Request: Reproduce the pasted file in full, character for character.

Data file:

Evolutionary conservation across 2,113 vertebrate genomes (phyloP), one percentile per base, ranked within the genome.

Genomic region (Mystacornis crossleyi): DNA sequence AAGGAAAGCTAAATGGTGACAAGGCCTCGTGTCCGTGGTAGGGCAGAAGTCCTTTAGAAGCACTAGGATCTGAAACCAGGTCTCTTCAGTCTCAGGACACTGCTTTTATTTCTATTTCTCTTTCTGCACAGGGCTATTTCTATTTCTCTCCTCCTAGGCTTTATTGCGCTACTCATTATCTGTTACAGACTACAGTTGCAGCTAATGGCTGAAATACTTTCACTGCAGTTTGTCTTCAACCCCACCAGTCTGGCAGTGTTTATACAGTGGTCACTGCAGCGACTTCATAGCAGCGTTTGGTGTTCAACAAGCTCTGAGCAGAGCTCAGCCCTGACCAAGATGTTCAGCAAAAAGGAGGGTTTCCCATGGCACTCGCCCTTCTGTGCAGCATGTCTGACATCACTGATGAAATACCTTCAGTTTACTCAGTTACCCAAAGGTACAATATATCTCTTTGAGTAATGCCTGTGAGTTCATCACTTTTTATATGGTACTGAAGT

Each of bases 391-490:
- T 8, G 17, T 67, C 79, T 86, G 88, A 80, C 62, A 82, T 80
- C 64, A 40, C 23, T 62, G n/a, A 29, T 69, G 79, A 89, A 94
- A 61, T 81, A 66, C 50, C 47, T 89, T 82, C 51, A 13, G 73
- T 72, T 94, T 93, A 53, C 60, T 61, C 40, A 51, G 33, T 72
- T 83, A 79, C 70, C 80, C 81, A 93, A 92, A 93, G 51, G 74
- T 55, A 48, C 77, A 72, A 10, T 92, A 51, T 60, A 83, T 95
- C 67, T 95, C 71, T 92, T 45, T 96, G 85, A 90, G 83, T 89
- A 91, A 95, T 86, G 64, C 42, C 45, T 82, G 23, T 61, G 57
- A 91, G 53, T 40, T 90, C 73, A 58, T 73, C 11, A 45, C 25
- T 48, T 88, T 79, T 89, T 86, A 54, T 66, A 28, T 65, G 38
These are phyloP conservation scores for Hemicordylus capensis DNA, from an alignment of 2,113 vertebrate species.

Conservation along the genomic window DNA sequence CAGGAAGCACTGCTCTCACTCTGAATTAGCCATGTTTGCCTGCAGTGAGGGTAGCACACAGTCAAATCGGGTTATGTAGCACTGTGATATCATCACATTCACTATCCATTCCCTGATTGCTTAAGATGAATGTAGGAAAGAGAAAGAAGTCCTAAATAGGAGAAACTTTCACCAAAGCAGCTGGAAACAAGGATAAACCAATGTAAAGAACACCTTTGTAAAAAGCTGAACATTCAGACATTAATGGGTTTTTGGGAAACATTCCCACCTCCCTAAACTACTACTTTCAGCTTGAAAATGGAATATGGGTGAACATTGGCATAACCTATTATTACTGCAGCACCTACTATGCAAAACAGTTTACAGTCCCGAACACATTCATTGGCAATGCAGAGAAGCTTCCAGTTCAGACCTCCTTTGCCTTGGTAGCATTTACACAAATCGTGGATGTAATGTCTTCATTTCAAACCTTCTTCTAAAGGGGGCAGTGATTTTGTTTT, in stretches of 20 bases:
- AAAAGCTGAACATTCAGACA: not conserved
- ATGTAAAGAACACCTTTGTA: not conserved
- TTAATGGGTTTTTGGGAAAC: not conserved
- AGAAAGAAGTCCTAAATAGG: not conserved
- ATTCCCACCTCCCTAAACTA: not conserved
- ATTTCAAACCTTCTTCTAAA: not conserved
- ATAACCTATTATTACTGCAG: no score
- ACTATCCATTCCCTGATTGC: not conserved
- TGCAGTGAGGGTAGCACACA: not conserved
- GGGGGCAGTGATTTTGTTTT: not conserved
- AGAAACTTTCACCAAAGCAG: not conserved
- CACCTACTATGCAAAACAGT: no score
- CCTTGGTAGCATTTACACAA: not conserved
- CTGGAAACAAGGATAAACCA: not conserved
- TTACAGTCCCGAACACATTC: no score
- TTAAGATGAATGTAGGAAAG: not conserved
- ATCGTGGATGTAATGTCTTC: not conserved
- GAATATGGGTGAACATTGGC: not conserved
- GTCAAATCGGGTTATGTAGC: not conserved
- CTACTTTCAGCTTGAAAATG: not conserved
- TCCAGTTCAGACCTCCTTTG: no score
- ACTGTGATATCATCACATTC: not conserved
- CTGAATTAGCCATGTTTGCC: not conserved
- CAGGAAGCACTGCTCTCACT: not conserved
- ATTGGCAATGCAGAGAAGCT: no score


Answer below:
Evolutionary conservation across 2,113 vertebrate genomes (phyloP), one percentile per base, ranked within the genome.

Genomic region (Mystacornis crossleyi): DNA sequence AAGGAAAGCTAAATGGTGACAAGGCCTCGTGTCCGTGGTAGGGCAGAAGTCCTTTAGAAGCACTAGGATCTGAAACCAGGTCTCTTCAGTCTCAGGACACTGCTTTTATTTCTATTTCTCTTTCTGCACAGGGCTATTTCTATTTCTCTCCTCCTAGGCTTTATTGCGCTACTCATTATCTGTTACAGACTACAGTTGCAGCTAATGGCTGAAATACTTTCACTGCAGTTTGTCTTCAACCCCACCAGTCTGGCAGTGTTTATACAGTGGTCACTGCAGCGACTTCATAGCAGCGTTTGGTGTTCAACAAGCTCTGAGCAGAGCTCAGCCCTGACCAAGATGTTCAGCAAAAAGGAGGGTTTCCCATGGCACTCGCCCTTCTGTGCAGCATGTCTGACATCACTGATGAAATACCTTCAGTTTACTCAGTTACCCAAAGGTACAATATATCTCTTTGAGTAATGCCTGTGAGTTCATCACTTTTTATATGGTACTGAAGT

Each of bases 391-490:
- T 8, G 17, T 67, C 79, T 86, G 88, A 80, C 62, A 82, T 80
- C 64, A 40, C 23, T 62, G n/a, A 29, T 69, G 79, A 89, A 94
- A 61, T 81, A 66, C 50, C 47, T 89, T 82, C 51, A 13, G 73
- T 72, T 94, T 93, A 53, C 60, T 61, C 40, A 51, G 33, T 72
- T 83, A 79, C 70, C 80, C 81, A 93, A 92, A 93, G 51, G 74
- T 55, A 48, C 77, A 72, A 10, T 92, A 51, T 60, A 83, T 95
- C 67, T 95, C 71, T 92, T 45, T 96, G 85, A 90, G 83, T 89
- A 91, A 95, T 86, G 64, C 42, C 45, T 82, G 23, T 61, G 57
- A 91, G 53, T 40, T 90, C 73, A 58, T 73, C 11, A 45, C 25
- T 48, T 88, T 79, T 89, T 86, A 54, T 66, A 28, T 65, G 38
These are phyloP conservation scores for Hemicordylus capensis DNA, from an alignment of 2,113 vertebrate species.

Conservation along the genomic window DNA sequence CAGGAAGCACTGCTCTCACTCTGAATTAGCCATGTTTGCCTGCAGTGAGGGTAGCACACAGTCAAATCGGGTTATGTAGCACTGTGATATCATCACATTCACTATCCATTCCCTGATTGCTTAAGATGAATGTAGGAAAGAGAAAGAAGTCCTAAATAGGAGAAACTTTCACCAAAGCAGCTGGAAACAAGGATAAACCAATGTAAAGAACACCTTTGTAAAAAGCTGAACATTCAGACATTAATGGGTTTTTGGGAAACATTCCCACCTCCCTAAACTACTACTTTCAGCTTGAAAATGGAATATGGGTGAACATTGGCATAACCTATTATTACTGCAGCACCTACTATGCAAAACAGTTTACAGTCCCGAACACATTCATTGGCAATGCAGAGAAGCTTCCAGTTCAGACCTCCTTTGCCTTGGTAGCATTTACACAAATCGTGGATGTAATGTCTTCATTTCAAACCTTCTTCTAAAGGGGGCAGTGATTTTGTTTT, in stretches of 20 bases:
- AAAAGCTGAACATTCAGACA: not conserved
- ATGTAAAGAACACCTTTGTA: not conserved
- TTAATGGGTTTTTGGGAAAC: not conserved
- AGAAAGAAGTCCTAAATAGG: not conserved
- ATTCCCACCTCCCTAAACTA: not conserved
- ATTTCAAACCTTCTTCTAAA: not conserved
- ATAACCTATTATTACTGCAG: no score
- ACTATCCATTCCCTGATTGC: not conserved
- TGCAGTGAGGGTAGCACACA: not conserved
- GGGGGCAGTGATTTTGTTTT: not conserved
- AGAAACTTTCACCAAAGCAG: not conserved
- CACCTACTATGCAAAACAGT: no score
- CCTTGGTAGCATTTACACAA: not conserved
- CTGGAAACAAGGATAAACCA: not conserved
- TTACAGTCCCGAACACATTC: no score
- TTAAGATGAATGTAGGAAAG: not conserved
- ATCGTGGATGTAATGTCTTC: not conserved
- GAATATGGGTGAACATTGGC: not conserved
- GTCAAATCGGGTTATGTAGC: not conserved
- CTACTTTCAGCTTGAAAATG: not conserved
- TCCAGTTCAGACCTCCTTTG: no score
- ACTGTGATATCATCACATTC: not conserved
- CTGAATTAGCCATGTTTGCC: not conserved
- CAGGAAGCACTGCTCTCACT: not conserved
- ATTGGCAATGCAGAGAAGCT: no score